In defense of the almond industry, the Almond Board of California says that today's growers are using about 33 percent less water to produce one pound of almonds than they were 20 years ago.








Popular posts from this blog

THE MOST SOUGHT AFTER MANGOES IN THE WORLD ....

While "Flavor" is very subjective, and each country that grows mangoes is very nationalistic, these are the mango varieties that are the most sought after around the world because of sweetnesss (Brix) and demand.

The Chaunsa has a Brix rating in the 22 degree level which is unheard of!
Carabao claims to be the sweetest mango in the world and was able to register this in the Guiness book of world records.
Perhaps it is time for a GLOBAL taste test ???





In alphabetical order by Country....










India




Alphonso





Alphonso (mango)
From Wikipedia, the free encyclopedia








Alphonso (हापुस Haapoos in Marathi, હાફુસ in Gujarati, ಆಪೂಸ್ Aapoos in Kannada) is a mango cultivar that is considered by many[who?] to be one of the best in terms of sweetness, richness and flavor. 


It has considerable shelf life of a week after it is ripe making it exportable. 

It is also one of the most expensive kinds of mango and is grown mainly in Kokan region of western India.

 It is in season April through May and the fruit wei…

Mangoes date back 65 million years according to research ...

Experts at the Birbal Sahni Institute of Palaeobotany (BSIP) here have traced the origin of mango to the hills of Meghalaya, India from a 65 million year-old fossil of a mango leaf. 





The earlier fossil records of mango (Mangifera indica) from the Northeast and elsewhere were 25 to 30 million years old. The 'carbonized leaf fossil' from Damalgiri area of Meghalaya hills, believed to be a mango tree from the peninsular India, was found by Dr R. C. Mehrotra, senior scientist, BSIP and his colleagues.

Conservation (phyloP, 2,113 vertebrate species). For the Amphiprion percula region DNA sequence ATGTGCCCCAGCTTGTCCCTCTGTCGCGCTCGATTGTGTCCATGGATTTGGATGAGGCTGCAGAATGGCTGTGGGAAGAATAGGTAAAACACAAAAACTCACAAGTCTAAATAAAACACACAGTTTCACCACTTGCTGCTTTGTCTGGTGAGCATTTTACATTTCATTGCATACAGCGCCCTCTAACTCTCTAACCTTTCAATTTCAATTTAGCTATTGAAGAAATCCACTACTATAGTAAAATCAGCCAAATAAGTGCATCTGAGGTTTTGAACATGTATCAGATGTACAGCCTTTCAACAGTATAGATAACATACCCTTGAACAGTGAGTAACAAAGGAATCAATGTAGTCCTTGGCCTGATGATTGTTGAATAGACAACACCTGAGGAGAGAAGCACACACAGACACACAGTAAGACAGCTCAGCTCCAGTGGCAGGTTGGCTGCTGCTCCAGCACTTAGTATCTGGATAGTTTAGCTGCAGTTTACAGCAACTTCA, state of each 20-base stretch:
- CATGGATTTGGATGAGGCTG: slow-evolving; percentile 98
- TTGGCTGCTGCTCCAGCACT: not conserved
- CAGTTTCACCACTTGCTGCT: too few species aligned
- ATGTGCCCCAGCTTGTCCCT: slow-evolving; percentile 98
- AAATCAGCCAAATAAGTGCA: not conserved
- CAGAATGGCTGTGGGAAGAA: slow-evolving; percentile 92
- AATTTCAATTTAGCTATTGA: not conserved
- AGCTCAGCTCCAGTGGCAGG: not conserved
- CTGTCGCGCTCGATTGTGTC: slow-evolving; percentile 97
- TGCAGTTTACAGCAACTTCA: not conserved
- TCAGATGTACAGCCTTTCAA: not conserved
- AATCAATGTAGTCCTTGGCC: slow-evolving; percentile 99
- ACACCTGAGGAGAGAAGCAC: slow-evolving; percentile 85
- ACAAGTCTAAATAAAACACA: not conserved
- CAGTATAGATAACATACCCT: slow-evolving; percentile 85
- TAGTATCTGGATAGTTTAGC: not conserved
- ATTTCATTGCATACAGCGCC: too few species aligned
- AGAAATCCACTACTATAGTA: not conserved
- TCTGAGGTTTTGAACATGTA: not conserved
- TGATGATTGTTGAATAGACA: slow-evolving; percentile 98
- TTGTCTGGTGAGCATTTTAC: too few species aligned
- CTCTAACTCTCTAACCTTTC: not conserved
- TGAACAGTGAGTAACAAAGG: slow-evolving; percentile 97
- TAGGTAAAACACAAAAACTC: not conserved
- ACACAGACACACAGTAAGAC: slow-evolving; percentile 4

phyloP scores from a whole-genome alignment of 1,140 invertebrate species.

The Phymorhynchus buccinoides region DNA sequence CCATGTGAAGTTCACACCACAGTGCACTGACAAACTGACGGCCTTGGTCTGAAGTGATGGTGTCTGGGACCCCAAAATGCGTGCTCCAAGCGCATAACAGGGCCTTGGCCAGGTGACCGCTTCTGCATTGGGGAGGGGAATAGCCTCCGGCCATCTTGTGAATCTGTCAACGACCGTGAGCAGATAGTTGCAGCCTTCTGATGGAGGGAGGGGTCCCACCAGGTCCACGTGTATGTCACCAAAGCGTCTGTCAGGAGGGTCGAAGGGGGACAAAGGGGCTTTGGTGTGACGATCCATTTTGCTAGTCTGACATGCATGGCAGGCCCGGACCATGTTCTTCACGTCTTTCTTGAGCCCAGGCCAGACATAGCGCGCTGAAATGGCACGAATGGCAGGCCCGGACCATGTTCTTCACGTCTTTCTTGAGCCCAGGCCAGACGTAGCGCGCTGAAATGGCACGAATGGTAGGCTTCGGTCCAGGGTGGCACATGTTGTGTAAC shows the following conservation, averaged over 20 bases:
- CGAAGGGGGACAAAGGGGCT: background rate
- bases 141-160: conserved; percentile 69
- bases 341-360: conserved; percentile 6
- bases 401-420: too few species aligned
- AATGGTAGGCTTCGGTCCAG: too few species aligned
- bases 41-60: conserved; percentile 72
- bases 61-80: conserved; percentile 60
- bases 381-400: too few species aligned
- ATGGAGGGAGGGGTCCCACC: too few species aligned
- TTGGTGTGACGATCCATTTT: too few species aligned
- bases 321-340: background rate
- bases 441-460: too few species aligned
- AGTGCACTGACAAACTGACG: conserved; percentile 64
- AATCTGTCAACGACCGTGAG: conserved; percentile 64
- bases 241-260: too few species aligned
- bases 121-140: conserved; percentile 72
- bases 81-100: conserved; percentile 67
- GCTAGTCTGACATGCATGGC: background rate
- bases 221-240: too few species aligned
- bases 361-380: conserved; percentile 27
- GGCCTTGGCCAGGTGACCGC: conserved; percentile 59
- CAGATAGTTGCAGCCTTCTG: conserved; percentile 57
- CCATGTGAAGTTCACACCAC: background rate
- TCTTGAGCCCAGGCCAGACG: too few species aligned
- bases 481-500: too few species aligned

After careful analysis of the fossil of the mango leaf and leaves of modern plants, the BISP scientist found many of the fossil leaf characters to be similar to mangifera.


An extensive study of the anatomy and morphology of several modern-day species of the genus mangifera with the fossil samples had reinforced the concept that its centre of origin is Northeast India, from where it spread into neighbouring areas, says Dr. Mehrotra. 




The genus is believed to have disseminated into neighb…

DHL (INDIA) makes gifting mangoes as easy as 1-2-3-....

Gifting mangoes is now easy with DHL
Announcement / Corporate


 May 19, 2011, 14:04 IST





Come this summer pamper your loved ones abroad with a box of delicious mangoes through DHL’s Express Easy Mango service, a unique one-stop-shop and hassle-free service for gifting mangoes all across the world.






This unique service by DHL Express, the world’s leading express company, allows customers to send mangoes from India across the world to the following countries Belgium, Canada, Czech Republic, Germany, Greece, Hungary, Hong Kong, Italy, Luxemburg, Maldives, Netherlands, Norway, Oman, Qatar Singapore, Switzerland and Sweden.





Mangoes can be availed of free of cost by merely paying for the Air Express service. In addition, DHL Express assists customers with the necessary paperwork along with procurement of quality-grade Alphonso mangoes.





Commenting on the new service, Mr. R.S Subramanian, Country Head, DHL Express India said: “With the advent of the mango season, it is no wonder that DHL Express Ea…